This page is my story of an adventure I had
flying jets in Russia and is dedicated to the memory of
Vladimir Danilenko who died in a training accident in the
Ural mountains in April1996. I had the privilege of flying
with him. I will have more of a tribute to him by the end
of the year. ~ Mike
Russian MiG-29 Fighter Aircraft
This is the Russian MiG-29 fighter aircraft I, Mike Saemisch,
flew as an adventure of a lifetime. Through a company in Florida
MiGs, Etc, now known as Incredible
Adventures), I traveled to Moscow in May of 1994 for a week
of pure adrenaline highs. The company arranged this adventure
to occur at the formerly secret Zhukovsky Air Force Base about
20 miles outside of Moscow. Each day, the others and I would be
picked up from our hotel near Red Square and taken to the base
("hide those cameras!"). The week started with medical
exams, ejection seat training and general orientation.
Before flying in the supersonic MiG-29, I took four flights
in a subsonic Czech L-39 jet trainer. Here, the pilot prospects/suckers
like me were subjected to various aerobatic maneuvers to establish
our capabilities for the big flight plus we were given extensive
time piloting the aircraft on each of the 40 minute flights. Maneuvers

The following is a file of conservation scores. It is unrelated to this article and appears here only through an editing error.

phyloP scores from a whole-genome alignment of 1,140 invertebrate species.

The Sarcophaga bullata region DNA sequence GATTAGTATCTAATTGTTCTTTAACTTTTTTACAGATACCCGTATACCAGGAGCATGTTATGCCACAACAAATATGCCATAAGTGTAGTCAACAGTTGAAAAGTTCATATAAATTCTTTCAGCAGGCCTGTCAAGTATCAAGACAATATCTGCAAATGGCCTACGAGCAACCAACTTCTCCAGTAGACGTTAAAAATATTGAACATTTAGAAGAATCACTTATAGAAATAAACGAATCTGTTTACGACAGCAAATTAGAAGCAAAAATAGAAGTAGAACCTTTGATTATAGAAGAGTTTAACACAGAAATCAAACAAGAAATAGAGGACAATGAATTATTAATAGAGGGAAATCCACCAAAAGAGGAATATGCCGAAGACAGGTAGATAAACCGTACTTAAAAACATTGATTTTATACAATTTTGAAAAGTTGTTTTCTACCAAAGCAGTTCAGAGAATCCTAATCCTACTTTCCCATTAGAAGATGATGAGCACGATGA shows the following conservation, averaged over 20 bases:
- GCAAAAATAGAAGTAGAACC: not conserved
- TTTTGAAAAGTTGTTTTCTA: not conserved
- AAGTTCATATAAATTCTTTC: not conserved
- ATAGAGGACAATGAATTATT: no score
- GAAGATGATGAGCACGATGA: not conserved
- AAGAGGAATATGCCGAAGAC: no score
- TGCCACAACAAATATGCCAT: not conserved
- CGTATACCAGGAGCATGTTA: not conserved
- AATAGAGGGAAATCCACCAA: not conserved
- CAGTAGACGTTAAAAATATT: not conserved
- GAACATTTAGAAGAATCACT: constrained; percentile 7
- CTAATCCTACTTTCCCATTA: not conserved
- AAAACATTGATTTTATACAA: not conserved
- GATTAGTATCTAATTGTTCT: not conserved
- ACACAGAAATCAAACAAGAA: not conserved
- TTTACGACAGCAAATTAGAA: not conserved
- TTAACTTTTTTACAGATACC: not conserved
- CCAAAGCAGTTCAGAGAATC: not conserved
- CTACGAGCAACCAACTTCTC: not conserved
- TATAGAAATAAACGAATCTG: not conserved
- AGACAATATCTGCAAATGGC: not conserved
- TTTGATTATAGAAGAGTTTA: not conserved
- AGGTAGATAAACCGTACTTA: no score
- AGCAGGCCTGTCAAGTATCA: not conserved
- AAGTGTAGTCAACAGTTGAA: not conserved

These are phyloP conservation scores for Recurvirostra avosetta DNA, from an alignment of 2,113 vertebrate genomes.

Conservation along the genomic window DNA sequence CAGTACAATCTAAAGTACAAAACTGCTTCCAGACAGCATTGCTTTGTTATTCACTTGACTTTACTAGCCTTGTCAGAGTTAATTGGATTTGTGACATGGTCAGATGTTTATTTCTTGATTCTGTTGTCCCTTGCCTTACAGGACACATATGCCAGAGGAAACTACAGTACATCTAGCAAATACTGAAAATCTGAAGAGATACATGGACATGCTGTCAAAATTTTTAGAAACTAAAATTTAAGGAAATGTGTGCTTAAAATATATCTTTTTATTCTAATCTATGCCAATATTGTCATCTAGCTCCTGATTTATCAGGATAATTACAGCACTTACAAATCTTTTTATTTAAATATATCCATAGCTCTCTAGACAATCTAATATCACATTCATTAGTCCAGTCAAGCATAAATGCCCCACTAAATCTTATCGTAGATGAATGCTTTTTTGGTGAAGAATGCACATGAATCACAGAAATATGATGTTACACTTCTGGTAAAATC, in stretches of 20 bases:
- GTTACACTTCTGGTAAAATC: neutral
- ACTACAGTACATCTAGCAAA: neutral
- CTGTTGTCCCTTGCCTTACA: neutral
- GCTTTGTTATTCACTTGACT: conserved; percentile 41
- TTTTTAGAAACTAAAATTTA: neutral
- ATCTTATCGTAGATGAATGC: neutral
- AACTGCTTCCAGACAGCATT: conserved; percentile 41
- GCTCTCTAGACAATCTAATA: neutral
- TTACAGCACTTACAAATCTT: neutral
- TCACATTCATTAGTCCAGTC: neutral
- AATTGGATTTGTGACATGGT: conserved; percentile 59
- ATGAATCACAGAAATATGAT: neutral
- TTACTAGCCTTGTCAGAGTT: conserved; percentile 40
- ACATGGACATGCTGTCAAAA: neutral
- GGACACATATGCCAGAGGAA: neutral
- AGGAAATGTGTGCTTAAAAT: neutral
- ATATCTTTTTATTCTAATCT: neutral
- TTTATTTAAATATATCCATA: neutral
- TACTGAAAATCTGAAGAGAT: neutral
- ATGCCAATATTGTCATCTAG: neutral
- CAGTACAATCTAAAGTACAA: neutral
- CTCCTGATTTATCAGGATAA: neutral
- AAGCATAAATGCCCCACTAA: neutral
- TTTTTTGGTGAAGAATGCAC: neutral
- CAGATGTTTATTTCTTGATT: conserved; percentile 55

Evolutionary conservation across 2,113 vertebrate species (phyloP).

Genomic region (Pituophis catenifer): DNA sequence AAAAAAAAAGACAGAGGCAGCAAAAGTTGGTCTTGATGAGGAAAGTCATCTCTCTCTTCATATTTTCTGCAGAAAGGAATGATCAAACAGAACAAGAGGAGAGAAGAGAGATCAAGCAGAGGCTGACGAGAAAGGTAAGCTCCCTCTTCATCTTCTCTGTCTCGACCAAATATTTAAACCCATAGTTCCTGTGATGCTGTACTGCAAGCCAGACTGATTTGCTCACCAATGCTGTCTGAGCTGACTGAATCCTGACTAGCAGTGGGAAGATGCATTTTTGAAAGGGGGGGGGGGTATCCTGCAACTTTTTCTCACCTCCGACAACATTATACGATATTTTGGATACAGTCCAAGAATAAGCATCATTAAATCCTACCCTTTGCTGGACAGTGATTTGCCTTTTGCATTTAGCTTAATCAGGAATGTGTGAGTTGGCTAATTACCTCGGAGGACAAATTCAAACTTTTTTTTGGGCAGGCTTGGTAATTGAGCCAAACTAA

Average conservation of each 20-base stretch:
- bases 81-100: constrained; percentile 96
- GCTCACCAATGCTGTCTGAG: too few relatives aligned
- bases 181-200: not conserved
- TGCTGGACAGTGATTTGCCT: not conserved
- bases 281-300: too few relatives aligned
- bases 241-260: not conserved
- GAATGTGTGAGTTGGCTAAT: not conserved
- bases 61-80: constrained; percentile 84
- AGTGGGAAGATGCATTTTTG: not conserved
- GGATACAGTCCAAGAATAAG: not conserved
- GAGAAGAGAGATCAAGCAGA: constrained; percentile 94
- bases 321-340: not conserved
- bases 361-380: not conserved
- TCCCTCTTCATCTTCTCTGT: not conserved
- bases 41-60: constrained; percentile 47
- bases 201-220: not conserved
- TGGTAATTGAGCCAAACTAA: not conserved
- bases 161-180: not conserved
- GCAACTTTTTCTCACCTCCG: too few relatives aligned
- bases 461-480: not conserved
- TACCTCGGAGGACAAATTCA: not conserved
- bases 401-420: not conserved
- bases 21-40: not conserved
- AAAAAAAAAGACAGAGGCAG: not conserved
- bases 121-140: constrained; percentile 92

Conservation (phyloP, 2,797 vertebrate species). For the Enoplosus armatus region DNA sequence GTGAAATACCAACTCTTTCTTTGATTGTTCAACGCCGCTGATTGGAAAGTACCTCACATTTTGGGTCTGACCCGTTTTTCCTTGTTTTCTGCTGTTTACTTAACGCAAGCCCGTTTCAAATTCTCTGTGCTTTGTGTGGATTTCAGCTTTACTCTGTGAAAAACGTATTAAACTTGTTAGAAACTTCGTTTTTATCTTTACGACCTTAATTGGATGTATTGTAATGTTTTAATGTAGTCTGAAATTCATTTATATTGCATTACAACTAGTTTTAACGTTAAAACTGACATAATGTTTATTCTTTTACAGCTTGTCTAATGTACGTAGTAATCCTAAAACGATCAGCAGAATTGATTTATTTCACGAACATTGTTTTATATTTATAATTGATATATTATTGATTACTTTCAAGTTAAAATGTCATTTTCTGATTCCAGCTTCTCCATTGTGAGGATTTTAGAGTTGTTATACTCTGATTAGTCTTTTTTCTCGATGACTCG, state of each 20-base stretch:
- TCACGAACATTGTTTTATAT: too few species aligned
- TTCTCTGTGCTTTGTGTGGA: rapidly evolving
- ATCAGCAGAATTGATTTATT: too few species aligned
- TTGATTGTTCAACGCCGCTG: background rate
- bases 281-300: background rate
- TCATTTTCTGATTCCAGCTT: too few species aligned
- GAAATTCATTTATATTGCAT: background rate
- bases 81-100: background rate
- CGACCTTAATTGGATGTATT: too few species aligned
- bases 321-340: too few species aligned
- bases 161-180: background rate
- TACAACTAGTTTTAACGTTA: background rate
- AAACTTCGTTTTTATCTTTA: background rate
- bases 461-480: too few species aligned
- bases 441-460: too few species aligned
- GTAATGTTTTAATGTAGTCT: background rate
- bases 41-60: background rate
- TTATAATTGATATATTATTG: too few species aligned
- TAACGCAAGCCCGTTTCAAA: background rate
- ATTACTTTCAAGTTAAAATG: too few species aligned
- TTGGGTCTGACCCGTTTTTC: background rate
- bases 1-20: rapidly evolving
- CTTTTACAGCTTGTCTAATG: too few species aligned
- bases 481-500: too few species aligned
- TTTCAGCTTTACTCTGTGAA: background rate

such as loops, rolls, Split-s, Immelmans, Crazy Cubans, Hammerheads
and the famous Russian Tailslide are all performed if requested
(and can also be halted if requested). The customers are allowed
to try anything they desire. Plus, we flew inverted, chased a
Russian AWACS plane into the clouds, did four point rolls, and
I flew an ILS approach on the various flights.
A typical flight would be something like the following with the
Russian pilot's words in quotes. Take-off would be with mild acceleration.
We would fly about 30 km at about 300 feet off the ground. Gain
a little altitude and then:
"Roll. OK?" OK. Incredible!
"You OK?" I'm OK.
"Inverted flight." Wow!
"Are you Vell?" I am well.
"Loop, OK?" OK. The g-suit is really pumping. Hit the
100% oxygen switch for some 'fresh' air. Most of the time it was
very smooth flying (except for the g's); like watching a movie
out the cockpit. What a great view from this seat!
"Are you vell?" I'm vell.
your control". My control! OK, turn left. Wonderful! More
turns. Roll. How in the world is it possible that I am commanding
a Russian fighter jet, in Russia?! Quite a concept having grown
up in the cold war years.
"Are you vell?" I'm well.
"Hammerhead." Up, up, up, right to the base of a cloud.
Quiet. Still up. Then, as we feel like we are hanging from the
cloud, the plane gently rolls to the left. Then, straight down.
Heavy g's. Pull out.
"You OK?" Not so OK. Level off. Time to land. No puke!
On one particularly cloudy and rainy day, I asked to take my
scheduled L-39 flight anyway. After running into many clouds in
the aerobatic zone, Vladimir told me, "This is not so good,
I show you low altitude fly-ink." Or, was it NO altitude
fly-ink?! For about 5 minutes, Vladimir piloted the aircraft at
500 kmh (about 300 mph) about 12-18 meters (about 40 feet) off
the deck banking left and right, buzzing the formerly Soviet fields
and almost skimming the water of a small river! Talk about a sensation
of speed! I thought the wing tips would part the grass as we turned.
The altimeter was reading minus 50 meters. Nobody else in the
group would have this experience this week.